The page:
On the 12th of July 2011, Booz Allen Hamilton the largest U.S. military defence contractor admitted that they had just suffered a very serious security breach, at the hands of hacktivist group AntiSec.
Operation Anti-Security (AntiSec) is a hacking operation, carried out by two of the biggest names in the black-hat world – Anonymous, and LulzSec. They claim to target government corruption around the world. After hacking the servers of the Serious Organised Crime Agency in the UK, they turned their attention to the Arizona Department of Public Safety, releasing three separate caches of information.
The hacktivist group has also attacked the U.S. Department of Homeland Security, the Brazilian government, the Tunisian government, the government of Zimbabwe, and many others. Most recently, the Anonymous branch of Operation AntiSec breached the servers of NATO, stealing around a gigabyte of data. They claimed that the information was so sensitive that they are not going to release all of it, claiming that it would be “irresponsible”.
What Was Stolen
Dubbed “Military Meltdown Monday”, AntiSec claims to have stolen around 90,000 military email addresses, along with hashed passwords. These were saved into a highly compressed SQL dump, for easy downloading from The Pirate Bay (TPB).
The group, making the announcement using distinctly pirate-themed language, mentioned that they also found “maps and keys for various other treasure chests buried on the islands of government agencies, federal contractors and shady whitehat companies”.
The consulting agency has a policy of not commenting on leaks or attacks on its systems. However, a spokesman for the Department of Defence has indeed confirmed the attack, and has claimed that they are working together with Booz Allen Hamilton to investigate the extent and implications of this “disgraceful event”.
Booz Allen Hamilton tried their best to downplay the breach. In a press release after the attack they said, “At this time, we do not believe that the attack extended beyond data pertaining to a learning management system for a government agency.”
Jim Lewis, a cyber security expert with the Center for Strategic and International Affairs, echoed these thoughts when he said “I’m not sure it’s a big deal, they say they got lots of email addresses? Sounds like a scavenger hunt more than a hack.”
Booz Allen and Jim Lewis, I have some terrible news for you. This breach went beyond email addresses, this is not a scavenger hunt and the breach was not confined to your learning management system.
Read the next few sections of this article to understand the scope of the attack, gain insight into how it was performed and take a peek inside the stolen data.
How they did it
The hacking group did not tell us exactly how the hack was executed, however they did mention that their entry point was an SQL Injection attack. They managed to dump the entire database into a text file which means that they probably also gained root access to the systems. This theory is further enforced by the fact that they found and stole other files, including source code and some emails. This type of data is not normally siphoned off using SQL Injection but is the indication of a deeper penetration.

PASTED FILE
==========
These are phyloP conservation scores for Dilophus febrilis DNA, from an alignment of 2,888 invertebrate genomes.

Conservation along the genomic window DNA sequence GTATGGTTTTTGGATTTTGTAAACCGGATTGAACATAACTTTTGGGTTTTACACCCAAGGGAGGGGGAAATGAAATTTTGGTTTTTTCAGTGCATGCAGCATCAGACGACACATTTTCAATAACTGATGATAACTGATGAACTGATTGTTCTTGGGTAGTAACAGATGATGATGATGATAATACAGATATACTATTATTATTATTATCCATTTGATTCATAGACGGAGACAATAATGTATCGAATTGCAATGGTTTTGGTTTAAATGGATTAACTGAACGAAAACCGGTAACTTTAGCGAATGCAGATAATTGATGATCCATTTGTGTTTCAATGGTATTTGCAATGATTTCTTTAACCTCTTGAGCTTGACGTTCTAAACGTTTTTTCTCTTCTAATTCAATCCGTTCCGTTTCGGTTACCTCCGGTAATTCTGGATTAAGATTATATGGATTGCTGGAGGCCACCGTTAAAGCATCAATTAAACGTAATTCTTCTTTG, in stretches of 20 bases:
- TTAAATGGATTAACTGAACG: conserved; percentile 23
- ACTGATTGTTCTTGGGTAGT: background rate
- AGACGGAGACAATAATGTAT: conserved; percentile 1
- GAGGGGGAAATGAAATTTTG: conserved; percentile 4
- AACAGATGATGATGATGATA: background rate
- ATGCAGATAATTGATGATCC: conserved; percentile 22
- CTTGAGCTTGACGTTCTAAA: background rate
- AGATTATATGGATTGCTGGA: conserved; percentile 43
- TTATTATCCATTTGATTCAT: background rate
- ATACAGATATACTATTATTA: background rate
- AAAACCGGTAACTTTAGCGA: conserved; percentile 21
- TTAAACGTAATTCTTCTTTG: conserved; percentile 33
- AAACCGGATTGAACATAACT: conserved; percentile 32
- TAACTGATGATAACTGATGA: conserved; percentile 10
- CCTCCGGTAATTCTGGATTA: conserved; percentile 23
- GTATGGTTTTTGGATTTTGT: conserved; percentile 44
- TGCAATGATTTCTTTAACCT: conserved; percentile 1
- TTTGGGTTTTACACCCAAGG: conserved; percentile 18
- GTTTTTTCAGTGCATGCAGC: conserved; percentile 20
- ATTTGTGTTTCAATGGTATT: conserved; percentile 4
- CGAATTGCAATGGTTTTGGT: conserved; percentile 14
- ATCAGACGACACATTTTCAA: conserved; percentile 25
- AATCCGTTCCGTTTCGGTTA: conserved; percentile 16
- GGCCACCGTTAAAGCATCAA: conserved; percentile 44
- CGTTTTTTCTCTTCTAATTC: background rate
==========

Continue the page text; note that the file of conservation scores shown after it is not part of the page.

The security measures on the affected system did not impress AntiSec. Their description of the security goes like this, “…we found their vessel being a puny wooden barge. We infiltrated a server on their network that basically had no security measures in place”.
This statement is outright embarrassing for Booz Allen who claim that they offer “robust cyber security solutions”. They also state on their website that “cyber security cannot be treated as an afterthought.”
AntiSec enclosed an ‘invoice’ for the security audit:
“Enclosed is the invoice for our audit of your security systems, as well as the auditor’s conclusion.
4 hours of man power: $40.00
Network auditing: $35.00
Web-app auditing: $35.00
Network infiltration: $0.00
Password and SQL dumping: $200.00
Decryption of data: $0.00
Media and press: $0.00
Total bill: $310.00”
Although they were probably just trying to be funny, some information can be elicited from this. First of all, it seems that the hack took four hours and was kicked off by a network audit, followed by an audit on the web applications. The web application audit is probably what caught the SQL Injection vulnerability in the first place. Network infiltration followed and an SQL dump was then taken. Prices in this invoice are an indication of how much effort was involved in each of the activities.
To understand the scope of the hack I decided to mount the SQL dump onto my database system and perform some analysis. The database is nearly a gigabyte in size and contains over 600 tables. Sifting through this database took time and patience, however I think I have uncovered a lot of juicy information that I would like to share with you.
So what are we dealing with here? The table login_text gives some context. It contains the message that is displayed when users log into the system. This text reveals the exact usage of this database. Here is an extract:
mysql> select TEXT from login_text;
“WELCOME TO THE JOINT KNOWLEDGE DEVELOPMENT AND DISTRIBUTION CAPABILITY (JKDDC) JOINT KNOWLEDGE ONLINE (JKO) PUBLIC PORTAL/LEARNING MANAGEMENT SYSTEM, A DEFENSE DEPARTMENT RESOURCE ADDRESSING INDIVIDUAL TRAINING NEEDS VIA DISTANCE LEARNING”
From this text we learn that we are dealing with the U.S Department of Defence distance learning programme. The login text continues:
“…the JKO portal provides access to Instant Messaging, Communities of Interest, and other Joint resources. To obtain a JKO portal account, please visit the JKO public site…”
With this we can see that the database is not only used as a Learning Management System, but also as a portal for other resources, an Instant Messaging service and also an Online Community.
The text also reveals two other public learning resources which are quite possibly also vulnerable to the same attack as this one. They are:
Another interesting note is this:
“U.S. Department of Defense Students – Please ensure you include your Social Security Number (SSN) when registering for an account with the JKO LMS…”
This statement leads me to the next stage of the investigation – what personal user information can be gathered from this stolen database?